Care home insolvencies almost doubled in 2017/18, according to accountancy firm Moore Stephens.
Almost 150 services (148) went out of business in the year, compared with 81 in 2016/17.
Lee Causer, Partner, said: “Care homes should be benefiting from the demographics of the UK – an ageing population. But they are not. Care homes are not receiving enough local Government funding to sustain the profit margins necessary to run a successful business.
“Many companies are finding it difficult to cope with the rising costs associated with the care industry. Without additional income, care homes will not be able to offer the levels of care required whilst remaining solvent.”
Moore Stephens attributed the rise in insolvencies to the cuts in local authority budgets and rising costs, including the National Living Wage, as well as a dependency on agency staff.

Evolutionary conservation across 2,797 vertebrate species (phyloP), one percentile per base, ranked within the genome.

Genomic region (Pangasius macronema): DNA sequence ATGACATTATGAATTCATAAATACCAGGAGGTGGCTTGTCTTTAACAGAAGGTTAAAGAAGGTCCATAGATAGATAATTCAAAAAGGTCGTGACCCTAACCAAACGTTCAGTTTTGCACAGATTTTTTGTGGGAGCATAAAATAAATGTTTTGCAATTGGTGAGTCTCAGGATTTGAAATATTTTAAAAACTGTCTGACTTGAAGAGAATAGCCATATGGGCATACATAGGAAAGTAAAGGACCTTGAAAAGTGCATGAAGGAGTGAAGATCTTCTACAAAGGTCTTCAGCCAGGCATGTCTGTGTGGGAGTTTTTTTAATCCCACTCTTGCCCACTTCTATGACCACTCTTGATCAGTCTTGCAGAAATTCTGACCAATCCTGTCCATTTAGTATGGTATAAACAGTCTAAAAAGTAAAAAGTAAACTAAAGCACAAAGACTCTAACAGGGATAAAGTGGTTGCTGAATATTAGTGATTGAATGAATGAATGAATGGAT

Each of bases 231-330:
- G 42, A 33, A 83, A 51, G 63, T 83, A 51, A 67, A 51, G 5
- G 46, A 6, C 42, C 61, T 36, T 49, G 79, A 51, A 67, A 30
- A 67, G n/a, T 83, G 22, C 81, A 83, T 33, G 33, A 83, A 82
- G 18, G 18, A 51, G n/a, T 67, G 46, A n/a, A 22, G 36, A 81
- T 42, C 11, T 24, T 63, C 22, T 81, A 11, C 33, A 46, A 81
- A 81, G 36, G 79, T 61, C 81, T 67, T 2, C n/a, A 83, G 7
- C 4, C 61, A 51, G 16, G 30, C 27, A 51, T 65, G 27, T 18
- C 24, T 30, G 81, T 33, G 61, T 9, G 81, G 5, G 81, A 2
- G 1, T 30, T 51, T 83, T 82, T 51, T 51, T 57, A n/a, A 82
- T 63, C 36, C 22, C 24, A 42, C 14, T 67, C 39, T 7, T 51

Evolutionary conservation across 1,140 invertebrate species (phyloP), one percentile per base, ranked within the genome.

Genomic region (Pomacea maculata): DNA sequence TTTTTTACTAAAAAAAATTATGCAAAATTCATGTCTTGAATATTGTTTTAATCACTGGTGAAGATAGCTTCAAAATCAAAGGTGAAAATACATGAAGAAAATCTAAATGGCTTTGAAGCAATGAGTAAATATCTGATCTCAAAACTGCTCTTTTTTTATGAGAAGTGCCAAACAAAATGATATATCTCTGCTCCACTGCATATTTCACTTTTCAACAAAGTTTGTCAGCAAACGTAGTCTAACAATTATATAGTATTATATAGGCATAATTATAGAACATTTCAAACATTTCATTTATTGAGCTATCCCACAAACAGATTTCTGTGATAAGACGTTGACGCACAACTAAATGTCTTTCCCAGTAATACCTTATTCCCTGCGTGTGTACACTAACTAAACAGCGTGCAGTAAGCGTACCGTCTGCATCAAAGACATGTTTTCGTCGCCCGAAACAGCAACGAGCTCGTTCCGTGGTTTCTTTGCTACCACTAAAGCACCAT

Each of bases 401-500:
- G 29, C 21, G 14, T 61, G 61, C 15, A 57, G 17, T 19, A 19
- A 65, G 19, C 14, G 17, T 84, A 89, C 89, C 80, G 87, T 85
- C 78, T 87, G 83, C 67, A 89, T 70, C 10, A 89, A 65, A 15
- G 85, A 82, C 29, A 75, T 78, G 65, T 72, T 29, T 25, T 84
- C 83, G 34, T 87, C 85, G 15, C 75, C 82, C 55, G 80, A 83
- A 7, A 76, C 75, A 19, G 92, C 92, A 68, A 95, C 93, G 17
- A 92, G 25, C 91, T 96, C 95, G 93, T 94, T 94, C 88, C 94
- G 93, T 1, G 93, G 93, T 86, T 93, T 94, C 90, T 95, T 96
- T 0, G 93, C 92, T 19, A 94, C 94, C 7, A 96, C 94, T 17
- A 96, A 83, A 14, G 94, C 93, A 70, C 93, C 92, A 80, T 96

The accountancy firm said staff costs accounted for more than half of average care home turnover.
Mike Padgham, chair of the Independent Care Group, said: “These figures come as no surprise, we have been warning for years that the £6bn cut from social care would eventually see more and more care homes closing – and here we have the evidence.
“However, the statistics only tell half the story. For every home closure there are older and vulnerable people either forced to find somewhere else to live or unable to have a place because the number of homes is on the decline.
“Some 1.2m people in this country are now going without the care they need – this is our mothers, our fathers, aunts and uncles – and unless action is taken this will very soon be us.
“We now face a further £2.3bn funding shortfall and that is going to mean more and more people not getting the care they need.
“The Government has to act on the crisis in social care – even if it means we have to better fund care through taxation. Otherwise, we are going to see more and more statistics like those issued today.
“It is shortsighted not to support social care. A hospital bed costs far more than a care bed – so investment in social care saves the NHS money.”